Young Singles Fare Far Worse Economically Than Partnered or Married Colleagues, Data Shows
Recent data shows that singles tend to be worse off economically, earning less than their peers. Business Insider reported that this is all due to shifting dynamics in who gets married and at what stage in life.
About 38% of adults ages 25 to 34 in the U.S. weren’t married or living with a partner in 2019, according to a new analysis from the Pew Research Center.
Meanwhile, more couples — especially millennials — are living together and prioritizing homeownership before marriage, according to Insider. While adults living with a partner tend to do better than their single counterparts, Pew data shows that married adults do even better, especially men.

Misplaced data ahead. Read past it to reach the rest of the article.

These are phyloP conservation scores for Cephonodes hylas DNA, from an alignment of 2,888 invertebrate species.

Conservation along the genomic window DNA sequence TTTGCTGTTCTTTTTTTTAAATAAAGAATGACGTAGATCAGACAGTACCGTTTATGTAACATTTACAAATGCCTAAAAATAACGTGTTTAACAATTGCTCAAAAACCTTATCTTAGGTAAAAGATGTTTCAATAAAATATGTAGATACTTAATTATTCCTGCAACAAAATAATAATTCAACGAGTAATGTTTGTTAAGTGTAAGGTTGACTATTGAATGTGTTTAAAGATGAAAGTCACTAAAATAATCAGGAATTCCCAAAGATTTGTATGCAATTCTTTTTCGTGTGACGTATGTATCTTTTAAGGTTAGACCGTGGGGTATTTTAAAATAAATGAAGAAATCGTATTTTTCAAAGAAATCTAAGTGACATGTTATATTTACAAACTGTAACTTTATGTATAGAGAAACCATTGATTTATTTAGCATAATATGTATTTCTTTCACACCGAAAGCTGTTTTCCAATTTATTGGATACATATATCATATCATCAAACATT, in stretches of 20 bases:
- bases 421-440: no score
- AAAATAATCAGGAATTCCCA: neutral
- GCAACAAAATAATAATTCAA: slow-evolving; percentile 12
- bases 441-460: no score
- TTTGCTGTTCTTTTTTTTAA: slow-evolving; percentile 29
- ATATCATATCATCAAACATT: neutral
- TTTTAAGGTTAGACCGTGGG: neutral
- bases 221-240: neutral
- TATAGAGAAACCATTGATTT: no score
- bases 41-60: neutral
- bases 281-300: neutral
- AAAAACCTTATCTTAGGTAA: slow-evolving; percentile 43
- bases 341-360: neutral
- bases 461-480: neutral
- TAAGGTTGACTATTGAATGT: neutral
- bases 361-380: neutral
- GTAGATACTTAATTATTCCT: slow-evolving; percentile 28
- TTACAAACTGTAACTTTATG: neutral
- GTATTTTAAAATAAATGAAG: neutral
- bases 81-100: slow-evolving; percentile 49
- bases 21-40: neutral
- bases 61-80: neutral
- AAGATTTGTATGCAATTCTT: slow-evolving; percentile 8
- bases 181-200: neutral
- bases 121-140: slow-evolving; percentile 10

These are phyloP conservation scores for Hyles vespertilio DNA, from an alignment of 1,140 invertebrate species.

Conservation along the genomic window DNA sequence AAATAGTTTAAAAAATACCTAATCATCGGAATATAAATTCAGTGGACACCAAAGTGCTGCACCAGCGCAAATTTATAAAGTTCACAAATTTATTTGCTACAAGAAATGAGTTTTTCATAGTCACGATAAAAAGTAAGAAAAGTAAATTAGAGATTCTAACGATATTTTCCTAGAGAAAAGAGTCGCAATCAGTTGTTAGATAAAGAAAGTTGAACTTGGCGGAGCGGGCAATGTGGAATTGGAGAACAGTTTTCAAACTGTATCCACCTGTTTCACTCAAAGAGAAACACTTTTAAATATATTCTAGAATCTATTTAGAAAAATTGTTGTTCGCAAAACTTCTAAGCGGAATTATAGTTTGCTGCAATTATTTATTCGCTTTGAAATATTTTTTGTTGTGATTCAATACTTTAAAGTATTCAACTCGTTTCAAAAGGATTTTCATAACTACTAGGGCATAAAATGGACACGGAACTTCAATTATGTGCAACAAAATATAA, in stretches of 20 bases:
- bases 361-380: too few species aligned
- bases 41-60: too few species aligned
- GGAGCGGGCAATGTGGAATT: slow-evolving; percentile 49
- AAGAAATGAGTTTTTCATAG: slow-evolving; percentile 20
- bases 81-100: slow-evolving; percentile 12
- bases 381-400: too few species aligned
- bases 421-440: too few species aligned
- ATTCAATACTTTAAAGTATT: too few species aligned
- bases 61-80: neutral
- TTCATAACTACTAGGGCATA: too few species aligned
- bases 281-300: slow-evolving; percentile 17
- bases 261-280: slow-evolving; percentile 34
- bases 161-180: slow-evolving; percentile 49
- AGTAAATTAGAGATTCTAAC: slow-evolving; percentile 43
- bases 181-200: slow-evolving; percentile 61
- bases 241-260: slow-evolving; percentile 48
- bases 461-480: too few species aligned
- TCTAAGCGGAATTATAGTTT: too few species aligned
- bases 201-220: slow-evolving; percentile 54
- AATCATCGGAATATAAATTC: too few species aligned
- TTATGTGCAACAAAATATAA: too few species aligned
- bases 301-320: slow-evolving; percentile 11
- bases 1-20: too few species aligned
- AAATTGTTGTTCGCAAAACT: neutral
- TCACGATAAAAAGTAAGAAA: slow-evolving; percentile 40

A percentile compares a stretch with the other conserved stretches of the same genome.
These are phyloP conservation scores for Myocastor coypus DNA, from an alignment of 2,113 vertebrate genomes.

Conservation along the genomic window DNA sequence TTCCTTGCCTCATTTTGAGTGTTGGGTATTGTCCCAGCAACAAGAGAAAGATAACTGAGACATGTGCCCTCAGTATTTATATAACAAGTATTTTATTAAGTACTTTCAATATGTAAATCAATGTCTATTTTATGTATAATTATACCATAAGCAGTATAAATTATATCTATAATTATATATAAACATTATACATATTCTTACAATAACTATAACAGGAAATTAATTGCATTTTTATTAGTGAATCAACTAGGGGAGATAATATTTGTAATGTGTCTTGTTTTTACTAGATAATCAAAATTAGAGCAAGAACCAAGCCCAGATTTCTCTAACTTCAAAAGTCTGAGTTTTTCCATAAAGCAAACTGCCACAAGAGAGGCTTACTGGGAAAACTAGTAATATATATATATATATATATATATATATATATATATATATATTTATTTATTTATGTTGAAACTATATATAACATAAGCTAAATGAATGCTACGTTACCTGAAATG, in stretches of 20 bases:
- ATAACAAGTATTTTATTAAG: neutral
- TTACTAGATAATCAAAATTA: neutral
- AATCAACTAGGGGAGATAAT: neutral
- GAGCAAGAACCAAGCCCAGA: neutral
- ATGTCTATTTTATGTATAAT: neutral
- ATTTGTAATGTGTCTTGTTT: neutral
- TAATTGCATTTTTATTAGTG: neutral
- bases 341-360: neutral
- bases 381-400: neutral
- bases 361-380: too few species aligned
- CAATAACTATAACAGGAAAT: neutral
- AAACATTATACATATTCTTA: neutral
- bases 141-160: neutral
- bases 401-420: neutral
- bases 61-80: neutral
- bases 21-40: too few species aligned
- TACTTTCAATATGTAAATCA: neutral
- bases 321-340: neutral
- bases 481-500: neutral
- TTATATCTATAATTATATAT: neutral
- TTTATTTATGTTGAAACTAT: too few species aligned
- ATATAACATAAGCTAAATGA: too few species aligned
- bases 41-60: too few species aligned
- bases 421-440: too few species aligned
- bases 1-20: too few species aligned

According to Insider, one reason may be that high-earning men are more likely to get married. Research has also found that men’s earnings go up when they get married, often referred to as a “wage premium.” It was noted that women may be experiencing something similar, but to a lesser degree. Partnered men are also much more likely to be employed than single men, 91% and 73%, respectively.
Single adults fare worse economically. Single men had median earnings of $35,600 in 2019 compared to partnered men, who made $57,000. On average, partnered women made $40,000 in 2019, while single women made $32,000.
More Americans are single today and choose to get married later in life. In fact, a separate Insider report estimates that 25% of millennials are unlikely to ever marry. Millennials are choosing to continue their education and focus on their careers before deciding they are ready for homeownership or marriage.
Last updated: October 6, 2021